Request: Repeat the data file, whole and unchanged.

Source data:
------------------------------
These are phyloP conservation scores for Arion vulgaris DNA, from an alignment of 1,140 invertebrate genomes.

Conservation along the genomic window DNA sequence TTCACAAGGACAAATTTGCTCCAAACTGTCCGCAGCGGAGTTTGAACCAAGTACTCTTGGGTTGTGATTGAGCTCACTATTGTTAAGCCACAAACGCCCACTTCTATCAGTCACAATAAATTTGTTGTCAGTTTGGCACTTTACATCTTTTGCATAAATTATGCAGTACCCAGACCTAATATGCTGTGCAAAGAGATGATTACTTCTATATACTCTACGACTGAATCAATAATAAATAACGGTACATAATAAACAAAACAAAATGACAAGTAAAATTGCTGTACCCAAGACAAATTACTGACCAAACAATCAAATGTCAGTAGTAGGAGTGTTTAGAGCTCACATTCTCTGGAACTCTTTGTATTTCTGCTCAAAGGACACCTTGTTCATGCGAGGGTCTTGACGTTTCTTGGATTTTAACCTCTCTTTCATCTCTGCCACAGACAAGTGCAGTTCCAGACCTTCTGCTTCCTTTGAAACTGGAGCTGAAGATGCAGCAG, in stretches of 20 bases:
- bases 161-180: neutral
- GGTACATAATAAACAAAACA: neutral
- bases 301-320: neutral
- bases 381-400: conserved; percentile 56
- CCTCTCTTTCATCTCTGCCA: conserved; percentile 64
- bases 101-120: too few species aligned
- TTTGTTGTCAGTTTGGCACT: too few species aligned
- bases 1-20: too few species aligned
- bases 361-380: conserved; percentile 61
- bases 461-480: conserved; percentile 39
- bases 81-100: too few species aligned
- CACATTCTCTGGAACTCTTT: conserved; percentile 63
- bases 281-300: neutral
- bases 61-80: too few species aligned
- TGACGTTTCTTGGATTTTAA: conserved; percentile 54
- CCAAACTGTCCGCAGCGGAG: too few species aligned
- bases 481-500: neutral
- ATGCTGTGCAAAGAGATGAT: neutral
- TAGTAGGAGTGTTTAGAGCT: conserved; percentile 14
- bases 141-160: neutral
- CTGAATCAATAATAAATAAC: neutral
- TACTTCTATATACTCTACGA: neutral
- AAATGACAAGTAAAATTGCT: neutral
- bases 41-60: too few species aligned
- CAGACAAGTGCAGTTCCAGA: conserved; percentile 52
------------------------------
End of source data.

These are phyloP conservation scores for Arion vulgaris DNA, from an alignment of 1,140 invertebrate genomes.

Conservation along the genomic window DNA sequence TTCACAAGGACAAATTTGCTCCAAACTGTCCGCAGCGGAGTTTGAACCAAGTACTCTTGGGTTGTGATTGAGCTCACTATTGTTAAGCCACAAACGCCCACTTCTATCAGTCACAATAAATTTGTTGTCAGTTTGGCACTTTACATCTTTTGCATAAATTATGCAGTACCCAGACCTAATATGCTGTGCAAAGAGATGATTACTTCTATATACTCTACGACTGAATCAATAATAAATAACGGTACATAATAAACAAAACAAAATGACAAGTAAAATTGCTGTACCCAAGACAAATTACTGACCAAACAATCAAATGTCAGTAGTAGGAGTGTTTAGAGCTCACATTCTCTGGAACTCTTTGTATTTCTGCTCAAAGGACACCTTGTTCATGCGAGGGTCTTGACGTTTCTTGGATTTTAACCTCTCTTTCATCTCTGCCACAGACAAGTGCAGTTCCAGACCTTCTGCTTCCTTTGAAACTGGAGCTGAAGATGCAGCAG, in stretches of 20 bases:
- bases 161-180: neutral
- GGTACATAATAAACAAAACA: neutral
- bases 301-320: neutral
- bases 381-400: conserved; percentile 56
- CCTCTCTTTCATCTCTGCCA: conserved; percentile 64
- bases 101-120: too few species aligned
- TTTGTTGTCAGTTTGGCACT: too few species aligned
- bases 1-20: too few species aligned
- bases 361-380: conserved; percentile 61
- bases 461-480: conserved; percentile 39
- bases 81-100: too few species aligned
- CACATTCTCTGGAACTCTTT: conserved; percentile 63
- bases 281-300: neutral
- bases 61-80: too few species aligned
- TGACGTTTCTTGGATTTTAA: conserved; percentile 54
- CCAAACTGTCCGCAGCGGAG: too few species aligned
- bases 481-500: neutral
- ATGCTGTGCAAAGAGATGAT: neutral
- TAGTAGGAGTGTTTAGAGCT: conserved; percentile 14
- bases 141-160: neutral
- CTGAATCAATAATAAATAAC: neutral
- TACTTCTATATACTCTACGA: neutral
- AAATGACAAGTAAAATTGCT: neutral
- bases 41-60: too few species aligned
- CAGACAAGTGCAGTTCCAGA: conserved; percentile 52